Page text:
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Given a set of line segments, how do we identify a subset of maximal cardinality where all line segments are pairwise non-intersecting?

Brute force we would get $2^n$ sets to check where $n$ is the number of line segments, so that isn't viable. Anyone got a bright idea how the do this efficiently? I tried doing it this way: remove a line segment that intersects with the most other line segments, iterate until no line segments intersect anymore; but that didn't work.


Here is a "ready to help me" place, where you can test your solution; it visualizes the set of line segments.

To try it out, please implement your attempt in the following function on the linked site:

function showAnalysis() {
    debug("Just do it");
}

and then click on the top canvas. The fiddle generates randoms segments in the top canvas, and the bottom canvas is the place where an optimal subset will be displayed.

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migrated from stackoverflow.com Feb 3 '14 at 20:43

This question came from our site for professional and enthusiast programmers.

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    $\begingroup$ This should be equivalent to the (NP-hard) maximum independent set problem: create a node for each segment, connect nodes if the corresponding segments intersect. Also: "solve this for me" questions are not likely to see any action, this forum expects people to show what they did and ask for help with specific problems. Also: while your website is a good way to test potential solutions, it would be better to have the comments in English since that is the language of this forum. $\endgroup$ – G. Bach Jan 22 '14 at 14:06
  • $\begingroup$ Thank G. Back. I have tried to remove the line that cross the most of other line, but this is not providing the effect I looking for. There I have really no glue how to start ! But definitively when I get I will do. $\endgroup$ – Anthony Jan 22 '14 at 14:10
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    $\begingroup$ See Wikipedia on finding maximum independent sets and also two references therein: the wiki article on maximum disjoint sets as well as the paper approximation algorithms for maximum independent set of pseudo-disks. $\endgroup$ – MvG Jan 22 '14 at 15:50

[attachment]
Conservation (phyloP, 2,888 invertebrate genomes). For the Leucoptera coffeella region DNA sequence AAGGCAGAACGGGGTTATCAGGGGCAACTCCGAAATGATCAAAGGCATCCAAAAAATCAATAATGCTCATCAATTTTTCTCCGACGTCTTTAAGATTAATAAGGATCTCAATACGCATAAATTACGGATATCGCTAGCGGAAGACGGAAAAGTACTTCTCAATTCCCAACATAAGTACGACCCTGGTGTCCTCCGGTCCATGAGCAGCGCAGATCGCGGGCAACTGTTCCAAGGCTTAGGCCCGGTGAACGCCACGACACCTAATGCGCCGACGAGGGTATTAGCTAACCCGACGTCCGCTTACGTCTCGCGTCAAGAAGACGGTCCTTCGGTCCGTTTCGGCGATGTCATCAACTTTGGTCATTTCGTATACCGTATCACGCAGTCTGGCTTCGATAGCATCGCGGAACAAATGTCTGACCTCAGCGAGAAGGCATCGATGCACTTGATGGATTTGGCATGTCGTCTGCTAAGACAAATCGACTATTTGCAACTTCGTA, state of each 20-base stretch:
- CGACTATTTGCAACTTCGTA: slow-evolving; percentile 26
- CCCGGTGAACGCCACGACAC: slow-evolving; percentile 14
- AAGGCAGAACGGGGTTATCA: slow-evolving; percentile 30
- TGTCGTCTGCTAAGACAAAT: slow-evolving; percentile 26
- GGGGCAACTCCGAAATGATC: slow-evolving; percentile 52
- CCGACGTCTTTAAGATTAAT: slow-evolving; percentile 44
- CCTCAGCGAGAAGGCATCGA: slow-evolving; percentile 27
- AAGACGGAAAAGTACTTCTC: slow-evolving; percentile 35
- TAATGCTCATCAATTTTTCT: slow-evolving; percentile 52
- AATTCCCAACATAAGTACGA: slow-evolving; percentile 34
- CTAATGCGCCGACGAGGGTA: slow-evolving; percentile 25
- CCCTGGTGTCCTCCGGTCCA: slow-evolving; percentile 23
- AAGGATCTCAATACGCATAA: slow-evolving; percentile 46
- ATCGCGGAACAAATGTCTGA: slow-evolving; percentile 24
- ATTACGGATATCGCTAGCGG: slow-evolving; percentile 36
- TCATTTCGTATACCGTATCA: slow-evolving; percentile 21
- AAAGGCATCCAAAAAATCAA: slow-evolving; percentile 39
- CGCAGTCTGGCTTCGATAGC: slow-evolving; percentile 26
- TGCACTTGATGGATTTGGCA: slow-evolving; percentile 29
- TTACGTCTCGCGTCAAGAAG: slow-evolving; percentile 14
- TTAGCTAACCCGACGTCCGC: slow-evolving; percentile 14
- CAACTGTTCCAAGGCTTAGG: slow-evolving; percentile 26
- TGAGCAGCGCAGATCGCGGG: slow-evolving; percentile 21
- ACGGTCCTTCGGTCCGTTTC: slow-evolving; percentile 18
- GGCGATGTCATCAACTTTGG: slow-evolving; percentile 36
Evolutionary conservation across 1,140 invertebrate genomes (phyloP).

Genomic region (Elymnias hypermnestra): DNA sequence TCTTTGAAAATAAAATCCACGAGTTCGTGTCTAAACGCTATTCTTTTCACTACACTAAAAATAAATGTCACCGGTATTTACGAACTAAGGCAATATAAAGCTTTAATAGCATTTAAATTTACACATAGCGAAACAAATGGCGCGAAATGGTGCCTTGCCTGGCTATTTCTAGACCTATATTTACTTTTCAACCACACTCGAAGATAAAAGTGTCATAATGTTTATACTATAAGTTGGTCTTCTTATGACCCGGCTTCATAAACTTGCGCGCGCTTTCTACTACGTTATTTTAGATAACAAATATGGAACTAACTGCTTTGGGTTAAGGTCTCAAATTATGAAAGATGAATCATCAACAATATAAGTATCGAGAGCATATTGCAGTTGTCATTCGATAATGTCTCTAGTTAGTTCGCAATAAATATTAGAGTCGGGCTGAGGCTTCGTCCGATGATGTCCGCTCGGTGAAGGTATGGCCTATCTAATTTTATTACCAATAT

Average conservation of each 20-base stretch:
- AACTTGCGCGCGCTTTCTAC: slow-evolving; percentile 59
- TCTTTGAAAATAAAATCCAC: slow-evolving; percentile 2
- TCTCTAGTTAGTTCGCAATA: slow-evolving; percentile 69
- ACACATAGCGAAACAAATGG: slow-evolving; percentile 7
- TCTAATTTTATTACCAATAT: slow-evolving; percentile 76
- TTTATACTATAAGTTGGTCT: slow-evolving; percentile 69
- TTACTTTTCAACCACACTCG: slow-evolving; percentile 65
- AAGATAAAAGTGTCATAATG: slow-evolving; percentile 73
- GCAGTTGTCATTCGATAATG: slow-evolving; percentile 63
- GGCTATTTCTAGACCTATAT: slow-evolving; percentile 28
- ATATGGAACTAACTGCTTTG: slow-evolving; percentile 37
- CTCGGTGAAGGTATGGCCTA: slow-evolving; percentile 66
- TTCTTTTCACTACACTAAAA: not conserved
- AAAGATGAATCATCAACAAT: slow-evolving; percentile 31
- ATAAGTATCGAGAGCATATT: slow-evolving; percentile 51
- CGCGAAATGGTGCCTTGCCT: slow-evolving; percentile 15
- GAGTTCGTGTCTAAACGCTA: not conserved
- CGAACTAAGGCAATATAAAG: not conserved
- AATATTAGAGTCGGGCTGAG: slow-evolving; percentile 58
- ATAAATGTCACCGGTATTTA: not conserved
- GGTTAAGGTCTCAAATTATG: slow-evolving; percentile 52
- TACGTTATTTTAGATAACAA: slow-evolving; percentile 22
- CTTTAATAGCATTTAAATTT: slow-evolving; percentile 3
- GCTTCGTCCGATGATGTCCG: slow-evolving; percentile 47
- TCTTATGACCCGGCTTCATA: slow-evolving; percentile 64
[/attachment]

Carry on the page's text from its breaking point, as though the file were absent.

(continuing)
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    $\begingroup$ I can see how this problem would reduce to the maximum independent set problem, but I'm not seeing the reduction the other direction. Are you sure the two problems are equivalent? It's possible this problem could have a polynomial time solution (although I'd bet not). $\endgroup$ – Teepeemm Jan 22 '14 at 16:39
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    $\begingroup$ Any planar graph is the intersection graph of some line segments in the plane (Scheinerman's conjecture), and Independent Set is NP-hard on planar graphs, so the problem is NP-hard. $\endgroup$ – Falk Hüffner Jan 24 '14 at 16:03
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EDIT: Falk Hüffner gave a reduction in his comment to the question, the problem is in fact NP hard. What follows is pretty useless for that reason. I'll leave it up anyway so the answer doesn't look butchered.


This might be an NP-hard problem (as Teepeemm rightly pointed out, I did the reduction in the wrong direction, and I can't come up with one in the right direction), which would mean no one knows a subexponential algorithm. Brute force approach: check all sets whether some segments in them intersect, pick the largest one. This will cost you exponential time.

You can speed it up somewhat. Let n be the number of segments you have, then you can do a binary search like this: start out with checking whether there is a set with k1 := n/2 segments. If there is, check k2 := n*3/4, if there isn't, check k2 := n*1/4. Always remember all sets of the largest size for which you know that there exists something, because going up only supersets of those can work.

But to be completely honest, your best bet is to reduce this to SAT and use a SAT-solver. Anything you whip up yourself will pale in comparison to the finely tuned tools that SAT-solvers are nowadays. I don't know whether there is a SAT-solver you can easily use in Javascript though, you might have to use one on your server and let Javascript deal with the interpretation of results. Another option would be to look into the algrithms mentioned on the sites that @MvG linked to in his comment to your question.

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  • $\begingroup$ Since you seem to get the question (I don't), can you please edit it into shape? Thanks! $\endgroup$ – Raphael Feb 6 '14 at 20:49
  • $\begingroup$ @Raphael Will do. $\endgroup$ – G. Bach Feb 7 '14 at 0:10

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